Whether you’re job hunting for your first career position or for a career upgrade, finding a job isn’t easy. Yes, the economy is strong and employers are hiring, but every corporate job opening attracts 250 resumes on average — and only four to six people are called in for an interview. Expect the process to take several weeks and to require your daily attention.
Uploading a flurry of resumes won’t improve your chances of landing an interview. Before responding to any job posting, you’ll first need to do your homework and customize your applications to show that you’re the best fit for the job.
Landing a great job takes a lot of work, but you can increase your chances by working smart. With every job posting now available to the masses, it takes some know-how to stand out from the clamoring crowd.
Use these smart techniques to up your chances for job hunting online:
1. Search out the best sites.
It’s possible to narrow your search for online job listings to websites best suited for your particular industry and career level. This can save you time. From Craigslist and WayUp for recent grads, to SimplyHired and CareerBuilder for career changers, to USAJobs for federal jobs and Idealist for nonprofit careers, make it your mission to personalize your job hunt.
2. Investigate the company culture.
Be sure you have an idea of the culture of the company you’re pursuing to know if it’s a good fit. Any job offer should be a win-win for both parties. A company’s website is just the starting ground for researching a potential employer. Career review sites, such as Indeed or Glassdoor, will give you candid reviews from current and past employees about company culture. Additionally, Yelp reviews will show you how the public views the company.
3. Scrutinize your online presence.
Assume any prospective employer will conduct an online search of top job candidates. This means you need to make sure your social media profiles are spotless. Type in your name with quotation marks around it to tell the search engine you want those words side by side. If you have a common name that brings up pages of people ahead of you, consider adding your middle initial or using a less formal version of your name. Be sure to use it consistently everywhere relate d to your job search, including on your resume. Set up a Google Alert to notify you when anything new associated with your name appears in Google search results.
4. Use job-specific keywords.
Find and leverage the keywords that your target employers will look for in an ideal candidate. Research the most current terms describing your line of work and your position in your chosen industry. Update your LinkedIn profile, Twitter bio, resume and other professional materials with the latest terms.
5. Capitalize on your LinkedIn account.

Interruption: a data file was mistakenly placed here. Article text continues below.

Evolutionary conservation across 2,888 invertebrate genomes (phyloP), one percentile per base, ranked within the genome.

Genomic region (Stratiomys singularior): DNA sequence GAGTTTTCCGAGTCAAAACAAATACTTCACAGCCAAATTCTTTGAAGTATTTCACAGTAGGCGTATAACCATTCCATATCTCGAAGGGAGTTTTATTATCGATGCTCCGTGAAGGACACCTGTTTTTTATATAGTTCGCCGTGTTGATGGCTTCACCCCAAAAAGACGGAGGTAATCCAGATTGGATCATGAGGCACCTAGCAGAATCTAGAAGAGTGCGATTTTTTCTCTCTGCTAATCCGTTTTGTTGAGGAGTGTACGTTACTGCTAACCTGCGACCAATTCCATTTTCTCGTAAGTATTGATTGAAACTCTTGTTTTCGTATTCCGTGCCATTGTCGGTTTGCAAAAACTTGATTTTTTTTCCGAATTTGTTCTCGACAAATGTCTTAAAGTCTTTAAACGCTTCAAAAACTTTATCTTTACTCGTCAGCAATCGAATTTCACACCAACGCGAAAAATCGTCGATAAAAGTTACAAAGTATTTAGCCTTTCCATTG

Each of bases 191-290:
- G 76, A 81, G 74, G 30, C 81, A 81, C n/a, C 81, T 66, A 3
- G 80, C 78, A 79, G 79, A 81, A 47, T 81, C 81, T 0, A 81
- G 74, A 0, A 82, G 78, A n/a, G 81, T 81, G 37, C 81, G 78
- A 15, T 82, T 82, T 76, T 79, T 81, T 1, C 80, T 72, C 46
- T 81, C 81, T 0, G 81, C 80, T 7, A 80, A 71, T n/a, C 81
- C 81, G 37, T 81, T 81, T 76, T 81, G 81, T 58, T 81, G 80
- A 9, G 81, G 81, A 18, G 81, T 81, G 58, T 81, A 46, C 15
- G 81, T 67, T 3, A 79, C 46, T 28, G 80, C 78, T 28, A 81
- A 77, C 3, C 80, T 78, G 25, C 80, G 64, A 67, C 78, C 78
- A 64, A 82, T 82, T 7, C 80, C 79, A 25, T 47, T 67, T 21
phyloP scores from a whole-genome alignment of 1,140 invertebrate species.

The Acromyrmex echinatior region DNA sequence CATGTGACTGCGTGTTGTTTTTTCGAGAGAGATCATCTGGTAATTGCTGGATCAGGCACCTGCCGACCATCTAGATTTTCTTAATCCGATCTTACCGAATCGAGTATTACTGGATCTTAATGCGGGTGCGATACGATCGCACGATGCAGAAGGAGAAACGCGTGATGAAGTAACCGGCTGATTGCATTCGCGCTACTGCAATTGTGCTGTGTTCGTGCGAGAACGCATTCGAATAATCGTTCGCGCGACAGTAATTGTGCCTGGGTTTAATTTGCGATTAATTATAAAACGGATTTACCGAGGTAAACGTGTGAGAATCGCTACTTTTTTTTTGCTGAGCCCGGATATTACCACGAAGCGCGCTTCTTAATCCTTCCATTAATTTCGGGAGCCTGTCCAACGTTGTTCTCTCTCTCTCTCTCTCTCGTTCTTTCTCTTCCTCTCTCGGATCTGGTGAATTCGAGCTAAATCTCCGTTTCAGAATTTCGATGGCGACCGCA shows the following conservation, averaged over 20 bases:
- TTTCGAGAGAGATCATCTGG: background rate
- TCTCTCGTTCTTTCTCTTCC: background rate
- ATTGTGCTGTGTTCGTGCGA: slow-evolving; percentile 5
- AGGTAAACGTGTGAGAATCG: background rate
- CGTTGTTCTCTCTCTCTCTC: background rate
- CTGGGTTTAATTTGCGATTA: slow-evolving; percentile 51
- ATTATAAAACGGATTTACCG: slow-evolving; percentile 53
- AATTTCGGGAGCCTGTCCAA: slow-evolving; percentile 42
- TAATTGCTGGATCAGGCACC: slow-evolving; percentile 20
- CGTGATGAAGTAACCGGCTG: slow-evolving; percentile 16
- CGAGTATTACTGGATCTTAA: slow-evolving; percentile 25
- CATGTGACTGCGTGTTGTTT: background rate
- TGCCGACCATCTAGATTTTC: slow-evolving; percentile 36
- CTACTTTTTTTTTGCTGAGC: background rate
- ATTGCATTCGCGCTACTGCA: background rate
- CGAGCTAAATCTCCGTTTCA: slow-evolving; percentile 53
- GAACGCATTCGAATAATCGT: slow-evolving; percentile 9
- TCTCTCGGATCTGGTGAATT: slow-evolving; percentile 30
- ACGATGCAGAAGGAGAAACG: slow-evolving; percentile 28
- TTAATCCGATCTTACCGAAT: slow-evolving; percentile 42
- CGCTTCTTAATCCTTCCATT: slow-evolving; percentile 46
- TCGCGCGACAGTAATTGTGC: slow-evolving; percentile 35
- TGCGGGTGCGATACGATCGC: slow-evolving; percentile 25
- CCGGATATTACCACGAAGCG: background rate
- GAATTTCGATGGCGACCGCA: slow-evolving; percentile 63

Consider LinkedIn your online networking resume and gear your profile toward hiring managers. Think of your lead-in paragraph as your elevator pitch and make sure it reflects your skills and the contribution you add to your industry. Importantly, don’t announce that you’re unemployed or seeking employment in your profile. Show employers that you know your stuff by contributing comments to LinkedIn groups where people in your field share information. Follow target companies through the site, and comment on their content as a way to possibly build a relationship with someone inside the company.
6. Build a personal website.
Depending on your chosen field, oftentimes a personal website is the best forum to showcase creative works, such as music or visual arts. Think of it as an online portfolio and be selective about what you add. Be sure to digitize so that it looks good on a cell phone. Include any and all accolades. Consider sharing the back story to personalize your work. Be sure to keep the content fresh. A personal website will give you space to display your work and your own brand.
7. Make the most of your networks.
Mine the websites of companies you’re interested in, and search social media networks such as LinkedIn, looking for any mutual friends or professional associations that will give you a foothold for making contact. Email anyone with whom you have a connection. If no jobs are currently posted, but this is one of your top targeted companies, ask for 15-20 minutes of a connection’s time for an informational interview. Establishing a connection can help you later if a job does open up.
About the Guest Post Author:
Vicky Oliver is a leading career development expert and the multi-best-selling author of five books, including 301 Smart Answers to Tough Interview Questions (Sourcebooks 2005), named in the top 10 list of “Best Books for HR Interview Prep,” 301 Smart Answers to Tough Business Etiquette Questions (Skyhorse 2010), and Power Sales Words: How to Write It, Say It and Sell It with Sizzle (Sourcebooks 2006). She is a sought-after speaker and seminar presenter and a popular media source, having made over 700 appearances in broadcast, print, and online outlets. For more information, visit vickyoliver.com.
Originally published at careerbright.com